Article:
- AI model predicts whether a given quantum machine will have any quantum advantage.
- It is based on a neural network that analyzes the network structure of a quantum system and gradually learns to predict its behavior.
- This will help scientists develop new efficient quantum devices.
Quantum computing has the potential to solve various complex problems that today’s computers can’t even process. For example, it can help scientists study chemical reactions in detail and detect stable molecular structures for pharmaceutics and other fields.
However, one of the key issues in both classical and quantum computer science is computational speedup. Although quantum computers can perform way faster than classical computers, developing such machines would require a lot of time and money. Even then, no one can guarantee that these machines will exhibit quantum advantages.
Recently, a research team at Moscow Institute of Physics and Technology, ITMO University, and Valiev Institute of Physics and Technology developed a new tool that predicts whether a given quantum machine will have any quantum advantage.
This new tool is based on a neural network that analyzes the network structure of a quantum system and gradually learns to predict its behavior. It will help scientists develop new efficient quantum devices.
AI Pinpoints Candidates To Build Quantum Computers
Quantum walks have been employed in recent years to efficiently process quantum information. They are quantum counterparts of classical random walks. You can visualize this phenomenon as a particle traveling in a specific network that underlies a quantum circuit.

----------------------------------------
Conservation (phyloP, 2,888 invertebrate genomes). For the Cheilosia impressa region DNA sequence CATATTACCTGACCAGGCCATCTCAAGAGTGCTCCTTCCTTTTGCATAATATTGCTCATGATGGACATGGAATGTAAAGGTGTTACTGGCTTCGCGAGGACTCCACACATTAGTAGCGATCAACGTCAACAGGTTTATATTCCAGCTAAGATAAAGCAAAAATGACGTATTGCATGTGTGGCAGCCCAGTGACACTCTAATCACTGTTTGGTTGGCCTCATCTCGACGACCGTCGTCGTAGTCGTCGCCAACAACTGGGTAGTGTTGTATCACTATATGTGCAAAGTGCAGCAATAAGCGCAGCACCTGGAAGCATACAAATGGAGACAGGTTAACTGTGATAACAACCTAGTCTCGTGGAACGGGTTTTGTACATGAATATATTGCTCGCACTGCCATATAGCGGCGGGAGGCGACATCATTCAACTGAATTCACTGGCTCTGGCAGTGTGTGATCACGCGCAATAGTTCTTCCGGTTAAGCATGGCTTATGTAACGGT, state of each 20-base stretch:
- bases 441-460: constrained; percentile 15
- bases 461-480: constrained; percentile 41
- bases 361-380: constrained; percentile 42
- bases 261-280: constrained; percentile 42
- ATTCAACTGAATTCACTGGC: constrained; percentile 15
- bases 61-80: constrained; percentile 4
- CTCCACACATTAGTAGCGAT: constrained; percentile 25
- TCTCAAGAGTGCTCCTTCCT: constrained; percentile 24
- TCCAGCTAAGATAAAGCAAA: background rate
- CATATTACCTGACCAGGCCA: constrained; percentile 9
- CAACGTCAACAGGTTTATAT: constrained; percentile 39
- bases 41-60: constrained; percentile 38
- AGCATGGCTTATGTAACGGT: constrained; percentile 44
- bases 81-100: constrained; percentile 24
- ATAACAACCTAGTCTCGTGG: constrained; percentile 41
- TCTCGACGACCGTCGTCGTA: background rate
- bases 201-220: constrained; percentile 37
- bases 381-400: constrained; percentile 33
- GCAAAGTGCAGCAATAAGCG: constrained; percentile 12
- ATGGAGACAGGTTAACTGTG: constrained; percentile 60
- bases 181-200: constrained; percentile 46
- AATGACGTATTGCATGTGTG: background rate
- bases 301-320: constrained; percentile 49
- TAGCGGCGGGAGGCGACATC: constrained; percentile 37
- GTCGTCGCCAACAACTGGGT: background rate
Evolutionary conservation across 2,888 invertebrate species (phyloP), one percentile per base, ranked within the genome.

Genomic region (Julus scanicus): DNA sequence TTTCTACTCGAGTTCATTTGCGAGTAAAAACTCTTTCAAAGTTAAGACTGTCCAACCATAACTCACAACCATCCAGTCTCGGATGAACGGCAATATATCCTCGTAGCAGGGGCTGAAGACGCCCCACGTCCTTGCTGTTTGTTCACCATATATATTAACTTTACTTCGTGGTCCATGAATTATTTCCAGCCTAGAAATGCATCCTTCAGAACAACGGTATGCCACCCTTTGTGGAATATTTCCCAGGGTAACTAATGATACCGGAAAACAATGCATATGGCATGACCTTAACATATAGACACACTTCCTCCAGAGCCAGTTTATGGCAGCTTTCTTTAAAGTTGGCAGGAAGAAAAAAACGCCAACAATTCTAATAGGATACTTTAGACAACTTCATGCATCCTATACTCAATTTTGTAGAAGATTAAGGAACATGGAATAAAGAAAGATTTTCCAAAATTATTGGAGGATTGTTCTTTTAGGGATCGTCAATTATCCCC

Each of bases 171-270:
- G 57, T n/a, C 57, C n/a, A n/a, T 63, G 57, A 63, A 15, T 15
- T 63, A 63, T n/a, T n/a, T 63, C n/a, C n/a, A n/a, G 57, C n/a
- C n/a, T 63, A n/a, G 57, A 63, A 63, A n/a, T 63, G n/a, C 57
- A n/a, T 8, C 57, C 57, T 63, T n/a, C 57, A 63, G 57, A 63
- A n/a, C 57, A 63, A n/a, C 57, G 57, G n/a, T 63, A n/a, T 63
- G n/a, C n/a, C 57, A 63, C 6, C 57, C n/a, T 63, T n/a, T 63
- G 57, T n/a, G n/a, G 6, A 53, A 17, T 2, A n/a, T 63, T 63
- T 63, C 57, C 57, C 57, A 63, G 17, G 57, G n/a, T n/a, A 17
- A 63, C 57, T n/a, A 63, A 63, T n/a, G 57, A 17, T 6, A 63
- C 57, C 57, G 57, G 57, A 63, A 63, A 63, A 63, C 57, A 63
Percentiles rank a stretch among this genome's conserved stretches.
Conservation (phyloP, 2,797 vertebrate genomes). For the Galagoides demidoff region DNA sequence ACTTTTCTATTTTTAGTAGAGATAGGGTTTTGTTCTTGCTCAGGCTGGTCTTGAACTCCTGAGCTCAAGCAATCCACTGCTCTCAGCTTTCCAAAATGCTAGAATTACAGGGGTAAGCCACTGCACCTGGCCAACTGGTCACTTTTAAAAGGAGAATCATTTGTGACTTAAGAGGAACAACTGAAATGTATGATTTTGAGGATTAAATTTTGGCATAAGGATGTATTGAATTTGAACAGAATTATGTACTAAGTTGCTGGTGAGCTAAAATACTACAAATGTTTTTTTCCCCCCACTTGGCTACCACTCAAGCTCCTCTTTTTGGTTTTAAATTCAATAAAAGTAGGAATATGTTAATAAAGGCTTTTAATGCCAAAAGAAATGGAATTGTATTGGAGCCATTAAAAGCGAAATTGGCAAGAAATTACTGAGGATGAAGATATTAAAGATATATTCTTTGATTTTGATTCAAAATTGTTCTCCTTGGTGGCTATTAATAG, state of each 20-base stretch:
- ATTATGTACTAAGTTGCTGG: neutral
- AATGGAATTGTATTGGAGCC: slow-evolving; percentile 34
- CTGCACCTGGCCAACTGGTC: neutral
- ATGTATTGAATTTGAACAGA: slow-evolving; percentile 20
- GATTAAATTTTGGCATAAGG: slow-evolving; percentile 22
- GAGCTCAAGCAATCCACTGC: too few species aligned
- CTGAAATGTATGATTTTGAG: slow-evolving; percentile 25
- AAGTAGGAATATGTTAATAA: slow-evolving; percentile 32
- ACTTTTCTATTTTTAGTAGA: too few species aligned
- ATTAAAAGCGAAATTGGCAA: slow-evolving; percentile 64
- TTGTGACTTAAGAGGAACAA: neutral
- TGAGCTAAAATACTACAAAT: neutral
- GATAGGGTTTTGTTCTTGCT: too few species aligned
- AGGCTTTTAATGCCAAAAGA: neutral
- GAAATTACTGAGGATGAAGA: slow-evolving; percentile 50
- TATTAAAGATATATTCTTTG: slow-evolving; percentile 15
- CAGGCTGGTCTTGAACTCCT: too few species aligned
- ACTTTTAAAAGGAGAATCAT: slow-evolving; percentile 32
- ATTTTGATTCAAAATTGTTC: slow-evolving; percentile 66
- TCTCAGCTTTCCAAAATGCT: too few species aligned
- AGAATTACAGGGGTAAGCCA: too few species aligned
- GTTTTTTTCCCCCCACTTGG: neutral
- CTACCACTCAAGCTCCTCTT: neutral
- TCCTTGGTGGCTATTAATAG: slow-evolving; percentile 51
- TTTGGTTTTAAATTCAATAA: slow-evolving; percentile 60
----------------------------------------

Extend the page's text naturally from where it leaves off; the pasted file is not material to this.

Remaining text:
Unlike a classical walker’s state, the state of the quantum walker can be a coherent superposition of several positions. A device will have a quantum advantage if a particle in the device circuit exhibits quantum walk (from one network node to another) faster than its classical counterpart.
In this study, researchers used a machine learning model to identify such superior networks. The model distinguishes between networks and gradually learns to predict whether a given network will deliver any quantum advantage. This gives us the networks that can be utilized to develop an efficient quantum computer.
Illustration of AI looking out for quantum advantages
Training examples were generated by simulating the random walk dynamics of both classical and quantum particles. Each training example contained an adjacency matrix and a corresponding label (‘classical’ or ‘quantum’).
The research team also built a tool to simplify the development of computational circuits based on quantum algorithms. It could be used for conducting research in material science and biophotonics.
Quantum walks will provide a simple way (a lot simpler than architectures based on qubits and gates) to implement quantum calculations of natural phenomena. For example, they have the potential to precisely describe the excitation of photosensitive proteins like chlorophyll or rhodopsin.
Since protein is a complex biomolecule with a structure similar to that of a network, determining the quantum walk time from one network node to another may reveal what actually goes on within a molecule: where the electron will move and what sort of excitation it will cause.